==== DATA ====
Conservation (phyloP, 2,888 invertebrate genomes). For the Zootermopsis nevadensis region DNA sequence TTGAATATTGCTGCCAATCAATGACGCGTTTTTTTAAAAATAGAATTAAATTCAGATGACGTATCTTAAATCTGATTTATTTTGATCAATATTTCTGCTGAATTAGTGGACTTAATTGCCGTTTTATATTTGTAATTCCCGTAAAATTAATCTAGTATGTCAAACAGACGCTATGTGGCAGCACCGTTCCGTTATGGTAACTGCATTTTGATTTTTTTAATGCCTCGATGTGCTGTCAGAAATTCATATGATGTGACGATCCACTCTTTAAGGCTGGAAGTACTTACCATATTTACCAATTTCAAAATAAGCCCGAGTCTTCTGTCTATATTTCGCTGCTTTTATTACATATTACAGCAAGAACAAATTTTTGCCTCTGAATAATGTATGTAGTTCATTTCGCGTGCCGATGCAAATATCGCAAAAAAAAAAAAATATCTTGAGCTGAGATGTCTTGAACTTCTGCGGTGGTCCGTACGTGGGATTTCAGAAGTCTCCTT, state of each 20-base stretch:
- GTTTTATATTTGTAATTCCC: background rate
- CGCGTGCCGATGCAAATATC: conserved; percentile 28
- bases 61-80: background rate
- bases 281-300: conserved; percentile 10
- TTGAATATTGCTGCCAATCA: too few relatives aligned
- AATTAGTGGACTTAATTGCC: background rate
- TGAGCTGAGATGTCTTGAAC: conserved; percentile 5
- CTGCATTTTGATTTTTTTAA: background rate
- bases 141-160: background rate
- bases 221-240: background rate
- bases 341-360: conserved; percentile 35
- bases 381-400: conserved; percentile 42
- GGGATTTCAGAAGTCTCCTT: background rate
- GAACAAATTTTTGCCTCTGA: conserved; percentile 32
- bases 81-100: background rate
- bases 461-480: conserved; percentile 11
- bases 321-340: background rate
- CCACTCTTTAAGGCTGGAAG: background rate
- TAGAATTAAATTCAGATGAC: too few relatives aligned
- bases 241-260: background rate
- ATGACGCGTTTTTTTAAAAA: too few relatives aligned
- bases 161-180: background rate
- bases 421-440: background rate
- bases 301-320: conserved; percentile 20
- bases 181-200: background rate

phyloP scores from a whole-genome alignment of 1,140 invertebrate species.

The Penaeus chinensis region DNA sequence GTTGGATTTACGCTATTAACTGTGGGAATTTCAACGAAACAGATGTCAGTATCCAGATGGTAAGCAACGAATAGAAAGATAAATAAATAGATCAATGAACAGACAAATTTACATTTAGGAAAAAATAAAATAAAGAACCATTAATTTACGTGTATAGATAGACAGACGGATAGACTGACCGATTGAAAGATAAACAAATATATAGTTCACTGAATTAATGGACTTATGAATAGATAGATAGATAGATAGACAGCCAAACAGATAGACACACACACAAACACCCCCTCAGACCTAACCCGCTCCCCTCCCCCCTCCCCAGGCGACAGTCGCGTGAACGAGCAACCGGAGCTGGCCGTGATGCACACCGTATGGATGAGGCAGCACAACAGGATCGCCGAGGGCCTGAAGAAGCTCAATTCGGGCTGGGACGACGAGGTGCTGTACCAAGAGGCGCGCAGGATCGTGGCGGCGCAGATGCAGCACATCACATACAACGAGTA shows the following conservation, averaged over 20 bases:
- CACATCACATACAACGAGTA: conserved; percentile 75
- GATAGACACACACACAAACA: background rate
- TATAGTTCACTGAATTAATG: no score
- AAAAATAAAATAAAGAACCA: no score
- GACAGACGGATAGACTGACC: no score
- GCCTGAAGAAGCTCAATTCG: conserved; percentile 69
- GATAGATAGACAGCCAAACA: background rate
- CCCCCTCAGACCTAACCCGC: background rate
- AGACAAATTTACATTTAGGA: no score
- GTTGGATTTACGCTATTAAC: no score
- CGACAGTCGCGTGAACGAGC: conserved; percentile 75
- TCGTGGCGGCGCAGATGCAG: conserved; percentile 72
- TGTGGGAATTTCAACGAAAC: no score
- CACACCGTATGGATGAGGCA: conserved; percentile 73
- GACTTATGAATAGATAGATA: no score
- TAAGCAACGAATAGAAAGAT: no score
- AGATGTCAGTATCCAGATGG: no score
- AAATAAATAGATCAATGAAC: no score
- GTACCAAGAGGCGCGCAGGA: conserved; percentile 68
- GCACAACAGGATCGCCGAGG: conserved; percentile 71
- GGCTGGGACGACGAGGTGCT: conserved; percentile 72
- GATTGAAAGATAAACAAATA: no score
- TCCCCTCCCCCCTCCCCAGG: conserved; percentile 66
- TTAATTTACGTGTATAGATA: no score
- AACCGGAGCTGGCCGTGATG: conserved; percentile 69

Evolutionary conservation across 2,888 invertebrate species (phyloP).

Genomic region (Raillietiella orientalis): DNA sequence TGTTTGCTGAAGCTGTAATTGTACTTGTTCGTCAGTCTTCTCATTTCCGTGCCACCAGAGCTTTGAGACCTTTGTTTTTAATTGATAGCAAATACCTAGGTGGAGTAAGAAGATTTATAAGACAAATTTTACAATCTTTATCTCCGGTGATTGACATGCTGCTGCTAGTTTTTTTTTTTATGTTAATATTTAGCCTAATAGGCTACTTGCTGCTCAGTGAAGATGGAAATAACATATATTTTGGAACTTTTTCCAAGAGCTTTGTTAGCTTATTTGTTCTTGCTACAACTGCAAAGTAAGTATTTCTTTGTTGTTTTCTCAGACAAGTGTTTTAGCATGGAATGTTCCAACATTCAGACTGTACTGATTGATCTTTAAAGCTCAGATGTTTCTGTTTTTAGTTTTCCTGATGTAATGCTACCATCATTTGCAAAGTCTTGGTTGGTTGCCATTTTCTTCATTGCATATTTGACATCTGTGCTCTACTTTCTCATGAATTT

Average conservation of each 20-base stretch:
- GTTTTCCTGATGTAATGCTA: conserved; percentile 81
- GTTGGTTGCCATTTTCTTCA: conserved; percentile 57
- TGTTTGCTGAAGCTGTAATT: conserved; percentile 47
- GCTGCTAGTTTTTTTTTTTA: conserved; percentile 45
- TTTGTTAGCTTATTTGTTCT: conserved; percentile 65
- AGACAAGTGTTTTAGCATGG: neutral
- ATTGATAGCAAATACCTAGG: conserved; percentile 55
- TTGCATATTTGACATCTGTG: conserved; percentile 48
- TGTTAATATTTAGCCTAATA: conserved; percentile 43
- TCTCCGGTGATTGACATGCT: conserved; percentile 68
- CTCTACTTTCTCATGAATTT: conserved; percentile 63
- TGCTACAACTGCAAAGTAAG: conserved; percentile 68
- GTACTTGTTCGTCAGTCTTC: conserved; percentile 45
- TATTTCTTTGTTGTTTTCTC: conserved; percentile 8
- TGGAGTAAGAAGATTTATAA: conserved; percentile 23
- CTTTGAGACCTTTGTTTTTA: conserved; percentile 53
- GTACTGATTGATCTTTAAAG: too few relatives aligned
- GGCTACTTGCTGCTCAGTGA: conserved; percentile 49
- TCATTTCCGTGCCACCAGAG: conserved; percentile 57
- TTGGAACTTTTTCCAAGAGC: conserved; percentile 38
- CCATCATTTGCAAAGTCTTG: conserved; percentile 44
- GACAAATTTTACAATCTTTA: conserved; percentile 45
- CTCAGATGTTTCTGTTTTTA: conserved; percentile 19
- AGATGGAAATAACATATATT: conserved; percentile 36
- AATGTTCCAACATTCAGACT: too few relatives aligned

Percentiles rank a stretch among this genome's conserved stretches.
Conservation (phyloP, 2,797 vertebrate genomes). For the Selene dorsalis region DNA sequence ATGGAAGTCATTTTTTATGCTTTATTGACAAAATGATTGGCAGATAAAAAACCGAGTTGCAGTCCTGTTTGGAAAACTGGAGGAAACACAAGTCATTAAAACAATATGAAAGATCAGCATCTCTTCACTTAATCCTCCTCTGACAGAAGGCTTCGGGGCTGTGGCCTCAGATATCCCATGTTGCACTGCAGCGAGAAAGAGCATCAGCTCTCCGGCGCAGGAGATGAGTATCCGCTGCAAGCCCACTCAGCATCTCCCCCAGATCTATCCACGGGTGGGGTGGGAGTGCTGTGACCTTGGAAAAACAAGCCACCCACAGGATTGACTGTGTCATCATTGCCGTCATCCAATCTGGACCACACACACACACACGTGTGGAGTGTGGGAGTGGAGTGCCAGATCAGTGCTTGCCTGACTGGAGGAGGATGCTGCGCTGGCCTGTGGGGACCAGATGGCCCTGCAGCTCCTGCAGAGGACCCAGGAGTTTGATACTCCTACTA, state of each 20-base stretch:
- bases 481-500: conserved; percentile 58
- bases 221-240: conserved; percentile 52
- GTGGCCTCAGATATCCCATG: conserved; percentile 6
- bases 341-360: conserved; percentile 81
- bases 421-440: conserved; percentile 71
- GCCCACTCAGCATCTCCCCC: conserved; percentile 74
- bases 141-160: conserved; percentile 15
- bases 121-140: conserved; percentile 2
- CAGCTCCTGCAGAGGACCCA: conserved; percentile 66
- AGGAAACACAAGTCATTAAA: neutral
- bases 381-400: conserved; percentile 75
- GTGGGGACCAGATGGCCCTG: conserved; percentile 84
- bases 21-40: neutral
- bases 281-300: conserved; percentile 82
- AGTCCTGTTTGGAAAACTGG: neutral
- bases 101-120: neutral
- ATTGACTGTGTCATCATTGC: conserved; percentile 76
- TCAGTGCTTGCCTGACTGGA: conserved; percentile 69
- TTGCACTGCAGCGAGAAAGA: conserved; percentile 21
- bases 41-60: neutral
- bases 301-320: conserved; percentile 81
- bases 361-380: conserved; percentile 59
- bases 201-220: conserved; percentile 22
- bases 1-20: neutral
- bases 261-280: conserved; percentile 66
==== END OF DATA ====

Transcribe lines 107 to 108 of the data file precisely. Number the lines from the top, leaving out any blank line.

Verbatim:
- bases 1-20: neutral
- bases 261-280: conserved; percentile 66